Safety & Security
Indonesia’s capital city, Jakarta – where our international campus is located- is the 2nd safest city in Southeast Asia in 2021. The metropolitan city is also still lively beyond midnight. While Jakarta is relatively safe to explore, you still must be aware of your surroundings and avoid engaging in potentially harmful activities.
Some safety issues and reported unpleasant experiences you might find (and hopefully never experience) are,
- Pick-pocketing or bag snatching, especially in public transport during rush hours, markets, pedestrians, and small streets.
- Occasional scams with an MO such as selling things/ promo packages, getting you to withdraw money from an ATM, asking for help (asking for mobile data or transferring money), offering you laced snacks or drinks, offering you a ride
- Catcalling, improper physical touch in crowded places
- Stereotyped inconveniences or conflicts
How do you stay safe?
- Be on your guard in public places, and keep a close eye on your personal belongings. Keep your gadgets safely in your bag if you go to crowded places and on public transport. Avoid carrying too much cash.
- Keep your passport safe and secure – you can bring your passport in digital form or copies, and keep your original passport locked and secured at your accommodation.
- Keep your eyes and hands on your bags especially when you are taking calls outside, reading signs/ schedules, or waiting for buses and trains. Try not to get distracted and keep alert.
- When eating out, keep your belongings close to you and where you can still guard and see them.
- Dress properly and dress to blend in with the locals. Avoid wearing flashy jewellery and clothing that attracts attention and makes you a target for thieves. Research on what is common and appropriate to wear by locals.
- Choose your transportation options carefully, especially at night. It will be safer to book a Bluebird taxi if you are going out late at night. Don’t drive if you are out for a party and drinking.
- When travelling in taxis, keep your car doors and windows locked.
- Learn the word “Tolong”, which means “Help.”
- If you are an adventurous person and want to explore the less-travelled places, consider going in groups and involve your Indonesian friends and guardians. Do research about the places you go to.
- Avoid going out alone, especially at night, so you have a partner to depend on if emergencies arise. Don’t go anywhere with strangers too!
- If suspicious people are offering you food, asking for help and you are unsure about it, or offering you a ride, feel free to ignore and approach bigger groups.
- Keep emergency contact numbers in your phone:
- 112 – general emergencies
- 110 – police
- 113 – firefighters
- 118/119 – ambulance
- (+6221) 4250767 or (+6221) 4227875 – poisoning
- Tips: you might to have your family members/ ISE counsellor/ BSQ counsellor and front office team/ friend on speed dial for emergency purposes.
Some safety issues might arise due to cultural differences and stereotyping. Here are some tips that might contribute to guarding your safety and help build your awareness:
- Blend in and learn as much as you can about Indonesian values, norms, habits, people, and culture. Go hang out with your iBuddies and make friends with your Indonesian classmates to learn about Indonesia and Jakarta. They will be much help to prevent (and guard you) against being trapped in an unfavourable situation you are unfamiliar with. When you blend in and hang around with locals, you will also develop the cultural skills needed (and they will also learn about you and your country’s culture and views, too!) and build a friendly, safe environment.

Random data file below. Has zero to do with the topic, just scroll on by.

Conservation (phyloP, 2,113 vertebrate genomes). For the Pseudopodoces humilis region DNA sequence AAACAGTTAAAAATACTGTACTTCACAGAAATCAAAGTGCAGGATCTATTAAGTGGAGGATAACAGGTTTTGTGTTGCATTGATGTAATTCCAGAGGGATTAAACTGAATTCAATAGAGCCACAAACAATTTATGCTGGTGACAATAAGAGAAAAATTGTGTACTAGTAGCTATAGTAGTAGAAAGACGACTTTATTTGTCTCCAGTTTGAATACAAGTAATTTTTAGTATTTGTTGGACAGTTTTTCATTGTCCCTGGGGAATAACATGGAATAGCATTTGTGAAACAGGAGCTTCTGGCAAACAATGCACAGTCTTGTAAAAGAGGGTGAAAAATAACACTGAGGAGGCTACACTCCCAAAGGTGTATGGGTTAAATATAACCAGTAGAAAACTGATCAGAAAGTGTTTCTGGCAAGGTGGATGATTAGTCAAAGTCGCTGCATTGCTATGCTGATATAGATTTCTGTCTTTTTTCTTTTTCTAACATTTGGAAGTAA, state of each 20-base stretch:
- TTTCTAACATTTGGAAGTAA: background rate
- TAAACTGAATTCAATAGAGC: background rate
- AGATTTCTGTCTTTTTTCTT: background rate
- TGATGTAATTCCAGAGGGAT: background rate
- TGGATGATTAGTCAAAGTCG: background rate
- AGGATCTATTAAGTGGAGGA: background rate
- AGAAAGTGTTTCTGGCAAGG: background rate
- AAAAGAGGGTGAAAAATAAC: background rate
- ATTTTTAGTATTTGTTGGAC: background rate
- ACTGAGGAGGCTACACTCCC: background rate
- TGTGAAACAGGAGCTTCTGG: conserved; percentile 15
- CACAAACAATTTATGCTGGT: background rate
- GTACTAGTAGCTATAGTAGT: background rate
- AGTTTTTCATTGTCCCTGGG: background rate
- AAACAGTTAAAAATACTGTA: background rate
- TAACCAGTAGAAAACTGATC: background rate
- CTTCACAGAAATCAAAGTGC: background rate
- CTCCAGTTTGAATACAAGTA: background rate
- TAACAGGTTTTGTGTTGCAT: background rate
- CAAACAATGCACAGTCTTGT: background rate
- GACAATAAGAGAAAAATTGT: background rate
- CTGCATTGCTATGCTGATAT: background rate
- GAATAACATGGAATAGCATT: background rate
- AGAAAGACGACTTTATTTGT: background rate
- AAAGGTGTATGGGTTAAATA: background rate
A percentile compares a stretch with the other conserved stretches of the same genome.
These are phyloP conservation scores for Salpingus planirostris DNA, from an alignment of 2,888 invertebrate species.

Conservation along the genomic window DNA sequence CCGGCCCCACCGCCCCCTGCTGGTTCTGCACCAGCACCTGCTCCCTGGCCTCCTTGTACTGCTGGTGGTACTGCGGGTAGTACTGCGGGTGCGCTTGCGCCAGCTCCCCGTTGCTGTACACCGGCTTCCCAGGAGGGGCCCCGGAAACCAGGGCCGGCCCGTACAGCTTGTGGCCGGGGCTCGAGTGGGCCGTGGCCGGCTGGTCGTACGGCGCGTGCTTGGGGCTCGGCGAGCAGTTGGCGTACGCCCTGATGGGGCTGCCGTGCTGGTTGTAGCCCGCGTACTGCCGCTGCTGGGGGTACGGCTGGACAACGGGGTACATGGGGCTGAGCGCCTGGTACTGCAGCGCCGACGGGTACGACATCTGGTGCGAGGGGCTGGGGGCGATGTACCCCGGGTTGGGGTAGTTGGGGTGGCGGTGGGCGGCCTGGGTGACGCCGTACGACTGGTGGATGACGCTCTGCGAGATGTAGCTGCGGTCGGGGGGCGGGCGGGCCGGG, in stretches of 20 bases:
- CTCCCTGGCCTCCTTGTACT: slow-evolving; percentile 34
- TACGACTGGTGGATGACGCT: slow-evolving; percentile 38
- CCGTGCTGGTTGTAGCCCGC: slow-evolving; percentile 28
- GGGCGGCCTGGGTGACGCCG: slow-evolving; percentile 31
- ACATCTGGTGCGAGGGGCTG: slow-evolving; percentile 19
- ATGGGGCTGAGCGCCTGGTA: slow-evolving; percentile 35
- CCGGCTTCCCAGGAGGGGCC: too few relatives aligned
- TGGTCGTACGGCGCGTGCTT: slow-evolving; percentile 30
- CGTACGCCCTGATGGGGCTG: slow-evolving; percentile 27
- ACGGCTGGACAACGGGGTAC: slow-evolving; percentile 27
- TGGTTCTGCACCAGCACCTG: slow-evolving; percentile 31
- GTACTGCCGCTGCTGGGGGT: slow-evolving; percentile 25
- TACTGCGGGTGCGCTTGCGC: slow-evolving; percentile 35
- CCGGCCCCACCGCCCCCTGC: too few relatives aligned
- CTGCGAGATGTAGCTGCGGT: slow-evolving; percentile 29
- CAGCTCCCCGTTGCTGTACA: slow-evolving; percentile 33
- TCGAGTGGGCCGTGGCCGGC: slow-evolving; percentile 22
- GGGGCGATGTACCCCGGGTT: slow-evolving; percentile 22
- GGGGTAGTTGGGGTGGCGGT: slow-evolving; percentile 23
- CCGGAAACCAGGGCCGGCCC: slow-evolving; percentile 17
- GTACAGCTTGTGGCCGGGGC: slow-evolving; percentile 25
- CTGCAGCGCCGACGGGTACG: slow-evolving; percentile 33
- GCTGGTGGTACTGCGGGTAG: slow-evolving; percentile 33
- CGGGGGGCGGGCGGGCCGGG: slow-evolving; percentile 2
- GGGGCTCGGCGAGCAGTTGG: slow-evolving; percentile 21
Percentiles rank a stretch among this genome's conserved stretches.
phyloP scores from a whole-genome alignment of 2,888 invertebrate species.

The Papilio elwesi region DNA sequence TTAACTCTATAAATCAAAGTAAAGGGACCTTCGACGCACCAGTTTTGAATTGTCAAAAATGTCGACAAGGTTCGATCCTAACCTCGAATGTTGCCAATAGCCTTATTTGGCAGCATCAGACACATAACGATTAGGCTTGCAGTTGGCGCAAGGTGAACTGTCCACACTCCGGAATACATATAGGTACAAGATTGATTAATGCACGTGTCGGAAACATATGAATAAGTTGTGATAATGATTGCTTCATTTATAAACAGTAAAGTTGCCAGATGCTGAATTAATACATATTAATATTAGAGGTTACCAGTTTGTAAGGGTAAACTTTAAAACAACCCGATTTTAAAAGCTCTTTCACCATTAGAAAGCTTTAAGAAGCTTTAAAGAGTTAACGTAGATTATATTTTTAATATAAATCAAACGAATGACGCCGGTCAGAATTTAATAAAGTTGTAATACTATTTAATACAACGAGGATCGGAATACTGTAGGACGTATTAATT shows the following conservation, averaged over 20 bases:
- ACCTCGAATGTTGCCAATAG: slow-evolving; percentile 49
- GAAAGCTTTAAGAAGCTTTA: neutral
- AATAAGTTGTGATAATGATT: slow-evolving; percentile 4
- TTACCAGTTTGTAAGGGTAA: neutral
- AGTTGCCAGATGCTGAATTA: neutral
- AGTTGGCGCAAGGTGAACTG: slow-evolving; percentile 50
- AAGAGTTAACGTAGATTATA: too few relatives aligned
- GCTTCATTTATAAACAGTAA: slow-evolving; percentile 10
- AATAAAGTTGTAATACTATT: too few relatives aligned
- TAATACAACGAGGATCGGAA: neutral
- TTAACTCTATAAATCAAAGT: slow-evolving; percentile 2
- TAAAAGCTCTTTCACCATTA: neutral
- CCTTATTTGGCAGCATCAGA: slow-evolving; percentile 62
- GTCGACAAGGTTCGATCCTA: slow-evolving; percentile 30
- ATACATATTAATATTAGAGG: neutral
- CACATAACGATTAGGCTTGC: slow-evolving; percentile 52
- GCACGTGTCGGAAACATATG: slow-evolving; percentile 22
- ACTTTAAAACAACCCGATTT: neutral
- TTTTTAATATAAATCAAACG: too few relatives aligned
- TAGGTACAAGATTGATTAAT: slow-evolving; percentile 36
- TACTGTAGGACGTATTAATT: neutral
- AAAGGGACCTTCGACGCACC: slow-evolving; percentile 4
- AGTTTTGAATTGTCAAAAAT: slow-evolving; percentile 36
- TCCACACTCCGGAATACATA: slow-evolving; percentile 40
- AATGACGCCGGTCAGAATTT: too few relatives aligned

They can also advise which parts of towns are safe, what to wear, how to go to places safely, local norms and some taboos (and local legends that you might want to keep yourself out of trouble, believe it or not) etc. It is always nice to have a local company when exploring Jakarta and Indonesia.
- Learn Bahasa Indonesia. Trust us, it’s helpful to know some basic Bahasa Indonesia. You will have a Bahasa Indonesia for foreigners class, but don’t forget to practice with your friends. It will help your Indonesian fluency develop – and ready to explore more places and activities in Indonesia safely.
- Be kind. Introduce your culture and values in a kind manner. Most Indonesians are actually friendly and curious about new things! Sometimes we are just shy to ask you first. We often freeze and stare at foreigners (as some of us are too shy to speak English – or with limited English) without any harmful intentions. Sometimes we misunderstand and misread your gestures, which are unfamiliar from the Indonesian’s point of view. But we want to know and understand more about you too! You can help us, the shy Indonesians, to understand you better through your kind first moves to introduce your country’s culture.😊
You will be fine and will find Jakarta is safe if you are following safety precautions. And you are not alone. Have a fun, safe experience while studying in Indonesia!
(2021) Crime and Safety Index: Jakarta. Numbeo. https://www.numbeo.com/crime/in/Jakarta
Living in Indonesia Expat. (n.d.), Security at Home and Around Town. Colliers International. 10 June 2022. https://www.expat.or.id/info/security.html
(2021). Jakarta. Wikitravel.org. https://wikitravel.org/en/Jakarta#Stay_safe
TravelSafe Abroad. (2021). How Safe is Jakarta for Travel?. Travel Safe Abroad. https://www.travelsafe-abroad.com/indonesia/jakarta/
(2022). Personal Safety Abroad. ISEP Study Abroad. https://www.isepstudyabroad.org/while-you-are-abroad/health-and-safety/personal-safety-abroad